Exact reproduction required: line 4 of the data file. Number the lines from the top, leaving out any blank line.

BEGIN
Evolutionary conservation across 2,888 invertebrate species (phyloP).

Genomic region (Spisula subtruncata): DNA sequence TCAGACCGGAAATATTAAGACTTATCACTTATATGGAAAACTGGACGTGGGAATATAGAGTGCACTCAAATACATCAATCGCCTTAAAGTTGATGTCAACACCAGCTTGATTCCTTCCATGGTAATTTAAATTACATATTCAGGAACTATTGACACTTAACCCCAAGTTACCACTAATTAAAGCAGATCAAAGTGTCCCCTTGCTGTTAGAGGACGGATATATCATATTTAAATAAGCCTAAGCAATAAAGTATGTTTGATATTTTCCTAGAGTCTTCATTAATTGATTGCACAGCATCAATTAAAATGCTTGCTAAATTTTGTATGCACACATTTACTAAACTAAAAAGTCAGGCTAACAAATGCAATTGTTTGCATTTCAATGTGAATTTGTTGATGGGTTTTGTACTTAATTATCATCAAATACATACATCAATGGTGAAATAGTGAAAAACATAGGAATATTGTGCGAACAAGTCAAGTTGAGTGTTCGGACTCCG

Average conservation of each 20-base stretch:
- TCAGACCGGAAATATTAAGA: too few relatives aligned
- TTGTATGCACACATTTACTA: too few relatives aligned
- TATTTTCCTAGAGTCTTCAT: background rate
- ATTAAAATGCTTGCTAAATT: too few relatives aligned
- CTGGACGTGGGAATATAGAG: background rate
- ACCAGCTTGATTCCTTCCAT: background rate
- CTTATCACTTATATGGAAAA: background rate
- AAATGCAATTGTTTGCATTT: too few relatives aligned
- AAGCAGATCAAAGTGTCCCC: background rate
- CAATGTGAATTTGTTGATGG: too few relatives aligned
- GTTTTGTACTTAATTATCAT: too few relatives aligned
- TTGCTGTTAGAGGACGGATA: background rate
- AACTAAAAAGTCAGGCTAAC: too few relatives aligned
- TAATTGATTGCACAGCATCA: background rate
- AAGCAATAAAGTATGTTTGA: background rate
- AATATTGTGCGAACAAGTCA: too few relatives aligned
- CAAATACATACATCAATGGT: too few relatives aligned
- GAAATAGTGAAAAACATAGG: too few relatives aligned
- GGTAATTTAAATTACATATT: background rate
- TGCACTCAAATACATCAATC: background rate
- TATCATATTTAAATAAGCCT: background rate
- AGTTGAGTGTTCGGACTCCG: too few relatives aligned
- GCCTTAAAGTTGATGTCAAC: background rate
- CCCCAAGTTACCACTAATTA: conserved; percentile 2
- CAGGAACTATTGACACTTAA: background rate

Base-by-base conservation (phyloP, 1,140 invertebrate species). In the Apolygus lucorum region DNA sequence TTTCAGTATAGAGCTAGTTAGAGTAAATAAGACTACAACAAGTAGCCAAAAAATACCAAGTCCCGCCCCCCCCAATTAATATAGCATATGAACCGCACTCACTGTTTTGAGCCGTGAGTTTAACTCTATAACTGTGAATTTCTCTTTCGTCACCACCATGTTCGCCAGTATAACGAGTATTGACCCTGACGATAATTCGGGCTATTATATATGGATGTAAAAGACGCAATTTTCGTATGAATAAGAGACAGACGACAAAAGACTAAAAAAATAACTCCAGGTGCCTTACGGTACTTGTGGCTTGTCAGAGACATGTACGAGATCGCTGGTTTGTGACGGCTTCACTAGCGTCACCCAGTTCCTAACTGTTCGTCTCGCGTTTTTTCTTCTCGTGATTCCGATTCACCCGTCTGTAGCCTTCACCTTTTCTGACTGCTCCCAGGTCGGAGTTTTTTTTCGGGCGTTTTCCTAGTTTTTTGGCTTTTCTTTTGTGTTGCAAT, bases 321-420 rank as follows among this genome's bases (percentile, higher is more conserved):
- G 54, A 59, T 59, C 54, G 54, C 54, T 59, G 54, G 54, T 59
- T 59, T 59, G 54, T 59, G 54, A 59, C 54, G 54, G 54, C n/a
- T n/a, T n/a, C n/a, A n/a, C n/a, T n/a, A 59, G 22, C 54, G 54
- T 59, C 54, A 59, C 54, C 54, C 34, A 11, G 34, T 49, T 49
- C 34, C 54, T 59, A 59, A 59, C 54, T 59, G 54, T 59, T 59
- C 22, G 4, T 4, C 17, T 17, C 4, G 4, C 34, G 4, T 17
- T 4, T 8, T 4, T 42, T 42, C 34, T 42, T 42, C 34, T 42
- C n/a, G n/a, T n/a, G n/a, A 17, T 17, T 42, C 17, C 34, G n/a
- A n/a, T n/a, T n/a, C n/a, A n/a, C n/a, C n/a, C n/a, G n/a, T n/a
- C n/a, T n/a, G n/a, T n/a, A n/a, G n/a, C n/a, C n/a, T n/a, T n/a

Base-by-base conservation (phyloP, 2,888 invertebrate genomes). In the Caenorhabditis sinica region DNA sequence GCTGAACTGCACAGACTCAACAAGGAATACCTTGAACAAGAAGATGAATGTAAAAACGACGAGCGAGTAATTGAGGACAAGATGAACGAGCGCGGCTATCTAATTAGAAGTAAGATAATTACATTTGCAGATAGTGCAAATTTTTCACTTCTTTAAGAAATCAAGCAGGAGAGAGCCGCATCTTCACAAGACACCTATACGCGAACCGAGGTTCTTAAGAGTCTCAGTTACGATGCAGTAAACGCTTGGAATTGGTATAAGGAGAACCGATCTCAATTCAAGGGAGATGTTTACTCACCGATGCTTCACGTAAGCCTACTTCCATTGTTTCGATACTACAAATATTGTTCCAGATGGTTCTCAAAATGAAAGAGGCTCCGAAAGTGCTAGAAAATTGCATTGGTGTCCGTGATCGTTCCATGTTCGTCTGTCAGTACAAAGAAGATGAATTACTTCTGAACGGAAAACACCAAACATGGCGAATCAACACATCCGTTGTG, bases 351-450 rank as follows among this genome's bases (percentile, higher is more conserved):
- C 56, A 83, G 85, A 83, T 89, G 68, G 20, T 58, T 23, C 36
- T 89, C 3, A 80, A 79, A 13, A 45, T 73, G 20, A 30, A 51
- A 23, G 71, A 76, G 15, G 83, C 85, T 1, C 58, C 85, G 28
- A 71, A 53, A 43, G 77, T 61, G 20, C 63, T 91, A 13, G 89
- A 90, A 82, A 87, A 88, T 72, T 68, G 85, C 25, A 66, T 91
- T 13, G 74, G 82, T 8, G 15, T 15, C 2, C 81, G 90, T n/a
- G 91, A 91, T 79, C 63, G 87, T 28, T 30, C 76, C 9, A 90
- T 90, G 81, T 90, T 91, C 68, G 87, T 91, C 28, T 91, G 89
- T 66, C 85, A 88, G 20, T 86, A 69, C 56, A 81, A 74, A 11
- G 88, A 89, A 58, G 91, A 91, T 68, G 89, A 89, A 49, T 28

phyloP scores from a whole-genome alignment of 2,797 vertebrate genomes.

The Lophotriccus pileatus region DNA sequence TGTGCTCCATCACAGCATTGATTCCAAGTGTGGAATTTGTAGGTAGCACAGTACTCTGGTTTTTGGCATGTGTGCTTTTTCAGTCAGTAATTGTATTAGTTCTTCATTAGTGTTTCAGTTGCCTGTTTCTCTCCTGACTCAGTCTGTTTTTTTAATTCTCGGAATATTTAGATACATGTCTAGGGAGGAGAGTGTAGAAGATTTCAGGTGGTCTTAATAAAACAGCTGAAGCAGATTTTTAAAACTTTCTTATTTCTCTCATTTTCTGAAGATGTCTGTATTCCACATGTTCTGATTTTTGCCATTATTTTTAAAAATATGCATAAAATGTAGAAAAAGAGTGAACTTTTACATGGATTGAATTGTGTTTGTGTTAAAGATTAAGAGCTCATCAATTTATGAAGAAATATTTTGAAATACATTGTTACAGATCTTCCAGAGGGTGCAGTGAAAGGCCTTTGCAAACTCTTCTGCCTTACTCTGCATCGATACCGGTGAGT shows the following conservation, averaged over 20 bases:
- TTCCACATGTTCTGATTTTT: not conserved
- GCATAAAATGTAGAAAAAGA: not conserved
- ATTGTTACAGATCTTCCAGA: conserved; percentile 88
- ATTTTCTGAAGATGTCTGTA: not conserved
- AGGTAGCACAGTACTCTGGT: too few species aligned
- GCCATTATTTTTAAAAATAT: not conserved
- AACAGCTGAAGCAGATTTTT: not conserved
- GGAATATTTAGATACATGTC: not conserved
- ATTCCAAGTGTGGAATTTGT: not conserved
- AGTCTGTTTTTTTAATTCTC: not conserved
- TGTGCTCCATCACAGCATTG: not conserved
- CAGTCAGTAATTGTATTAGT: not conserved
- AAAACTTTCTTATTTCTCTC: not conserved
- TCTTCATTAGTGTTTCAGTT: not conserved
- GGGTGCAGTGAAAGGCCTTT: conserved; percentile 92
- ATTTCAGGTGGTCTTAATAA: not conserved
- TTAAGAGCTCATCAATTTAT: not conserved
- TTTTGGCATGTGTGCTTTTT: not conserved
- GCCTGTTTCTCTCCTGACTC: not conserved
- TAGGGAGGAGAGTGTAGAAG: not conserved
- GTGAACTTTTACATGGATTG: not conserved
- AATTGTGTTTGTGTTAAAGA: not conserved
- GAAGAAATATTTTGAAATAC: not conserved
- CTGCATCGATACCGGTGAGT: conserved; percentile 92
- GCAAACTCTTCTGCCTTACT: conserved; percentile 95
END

- TCAGACCGGAAATATTAAGA: too few relatives aligned